Crash test creases Chinese car
24 November 2010
24.11.2010 Euro NCAP publishes the crash test results for fourteen cars, including the first Chinese-manufactured vehicle it has tested. Ten cars achieved Euro NCAP’s maximum award of five stars, three obtain four stars and one received a two star result.
Audi A1, the BMW Mini Countryman, the Ford C-MAX and Ford Grand C-MAX, the Kia Sportage, the Opel/Vauxhall Meriva and the facelifted VW Passat were rewarded Euro NCAP’s with five star results. The Nissan Micra obtained four stars.
As well unexpectedly received four stars the only executive car in this testing - the Jaguar XF. Its rating was reduced by adult and child occupant protection. In the side pole impact of the XF, chest protection was rated as weak and the car’s seat and head restraint provided marginal whiplash protection.
The Kia Venga has been reassessed shortly after its market introduction and has been awarded with a five star result. In February 2010, Euro NCAP highlighted some weaknesses in the car’s performance in the frontal impact test leading to a four star rating. Kia has made modifications to the front of the car and has advanced the restraint systems to increase the protection of adult and child occupants. With this, Kia has demonstrated their wish to achieve the highest level of safety for its vehicles.
The Volkswagen Amarok obtained four stars. It is offering best pedestrian protection so far tested by Euro NCAP. However, there is a low level of chest protection in the side pole test. From the same stable, Euro NCAP has tested the five door MPV VW Sharan. This car has exactly the same platform, interior fittings and levels of safety equipment as the new Seat Alhambra and the five star rating applies to both vehicles.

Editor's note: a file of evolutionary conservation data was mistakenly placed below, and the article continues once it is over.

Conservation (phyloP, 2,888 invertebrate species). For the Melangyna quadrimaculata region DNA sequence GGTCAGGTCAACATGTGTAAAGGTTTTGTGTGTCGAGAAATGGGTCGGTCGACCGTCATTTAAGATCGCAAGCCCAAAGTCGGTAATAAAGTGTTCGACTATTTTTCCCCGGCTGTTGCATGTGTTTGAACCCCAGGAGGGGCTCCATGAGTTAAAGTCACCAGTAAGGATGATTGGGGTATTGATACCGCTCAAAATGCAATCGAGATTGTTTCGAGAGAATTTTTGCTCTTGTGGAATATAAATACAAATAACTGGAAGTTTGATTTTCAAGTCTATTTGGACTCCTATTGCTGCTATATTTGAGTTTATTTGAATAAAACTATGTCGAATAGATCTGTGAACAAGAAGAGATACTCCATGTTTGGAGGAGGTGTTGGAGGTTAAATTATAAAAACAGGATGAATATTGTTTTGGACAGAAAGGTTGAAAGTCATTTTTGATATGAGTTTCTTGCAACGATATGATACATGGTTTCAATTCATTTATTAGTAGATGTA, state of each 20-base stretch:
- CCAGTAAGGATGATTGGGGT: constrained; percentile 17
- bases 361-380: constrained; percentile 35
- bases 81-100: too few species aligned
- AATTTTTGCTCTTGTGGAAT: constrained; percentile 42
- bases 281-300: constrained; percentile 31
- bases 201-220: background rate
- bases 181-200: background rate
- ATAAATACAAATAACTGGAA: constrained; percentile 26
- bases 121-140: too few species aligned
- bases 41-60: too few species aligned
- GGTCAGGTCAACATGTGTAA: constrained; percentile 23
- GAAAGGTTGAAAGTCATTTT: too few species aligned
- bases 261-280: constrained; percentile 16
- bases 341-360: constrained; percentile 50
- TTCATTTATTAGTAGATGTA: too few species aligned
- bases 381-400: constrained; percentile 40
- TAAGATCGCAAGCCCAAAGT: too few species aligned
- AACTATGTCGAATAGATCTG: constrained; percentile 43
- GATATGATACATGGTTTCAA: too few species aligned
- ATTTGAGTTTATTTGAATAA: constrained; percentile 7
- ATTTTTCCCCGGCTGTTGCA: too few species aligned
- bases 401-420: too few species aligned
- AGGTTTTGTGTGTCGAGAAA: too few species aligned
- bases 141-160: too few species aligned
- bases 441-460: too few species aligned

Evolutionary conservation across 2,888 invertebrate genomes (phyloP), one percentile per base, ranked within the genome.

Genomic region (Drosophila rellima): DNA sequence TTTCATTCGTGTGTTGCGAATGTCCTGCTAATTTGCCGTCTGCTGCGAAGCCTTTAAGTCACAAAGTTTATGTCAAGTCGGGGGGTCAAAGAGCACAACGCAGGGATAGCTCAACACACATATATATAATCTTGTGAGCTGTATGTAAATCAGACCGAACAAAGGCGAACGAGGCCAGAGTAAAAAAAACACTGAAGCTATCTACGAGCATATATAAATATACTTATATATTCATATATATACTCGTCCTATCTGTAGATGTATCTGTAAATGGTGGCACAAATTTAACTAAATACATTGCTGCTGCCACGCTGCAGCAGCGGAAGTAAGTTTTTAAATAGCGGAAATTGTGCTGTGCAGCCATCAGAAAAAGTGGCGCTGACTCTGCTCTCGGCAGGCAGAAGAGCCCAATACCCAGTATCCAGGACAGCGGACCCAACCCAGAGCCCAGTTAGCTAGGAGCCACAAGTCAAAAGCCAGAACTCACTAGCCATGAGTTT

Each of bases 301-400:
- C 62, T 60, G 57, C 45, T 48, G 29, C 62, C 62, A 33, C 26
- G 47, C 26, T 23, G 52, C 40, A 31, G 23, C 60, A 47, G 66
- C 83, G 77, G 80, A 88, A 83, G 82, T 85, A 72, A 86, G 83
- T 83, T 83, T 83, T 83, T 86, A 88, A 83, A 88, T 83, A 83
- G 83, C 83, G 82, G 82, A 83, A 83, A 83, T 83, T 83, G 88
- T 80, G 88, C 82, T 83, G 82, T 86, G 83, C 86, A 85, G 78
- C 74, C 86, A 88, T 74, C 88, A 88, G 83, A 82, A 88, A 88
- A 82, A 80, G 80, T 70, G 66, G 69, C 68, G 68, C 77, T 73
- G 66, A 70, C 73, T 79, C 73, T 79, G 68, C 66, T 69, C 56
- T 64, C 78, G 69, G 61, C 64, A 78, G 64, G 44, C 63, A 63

Poor results were shown by Chinese carmaker – Landwind. After a failure of first introduction in the European market in 2005, Landwind returns with the CV9, a mid-sized MPV that achieved two stars in Euro NCAP’s assessment. Trying to remove its poor safety history, Landwind hopes to make a strong comeback with the CV9, which according to the Chinese carmaker "has been revamped to meet the strictest European safety standards". However in comparison to competitive vehicles in this segment the car stays poorly equipped, lacking a side protection airbag, a head protection device and electronic stability control. The car was limited to a two star rating by its overall performance although it came close to meeting the three star threshold for adult occupant protection.
Dr Michiel van Ratingen, Euro NCAP’s Secretary General, says "It is clear that vehicles from China, India and other emerging countries will in the next few years become commonplace on European roads. Euro NCAP will ensure that consumers know what levels of safety are offered by these vehicles. By highlighting differences in safety performance, we aim to drive the safety of all cars towards and beyond the high levels we see from more well-established manufacturers. We are confident that Landwind and others will rise to this challenge."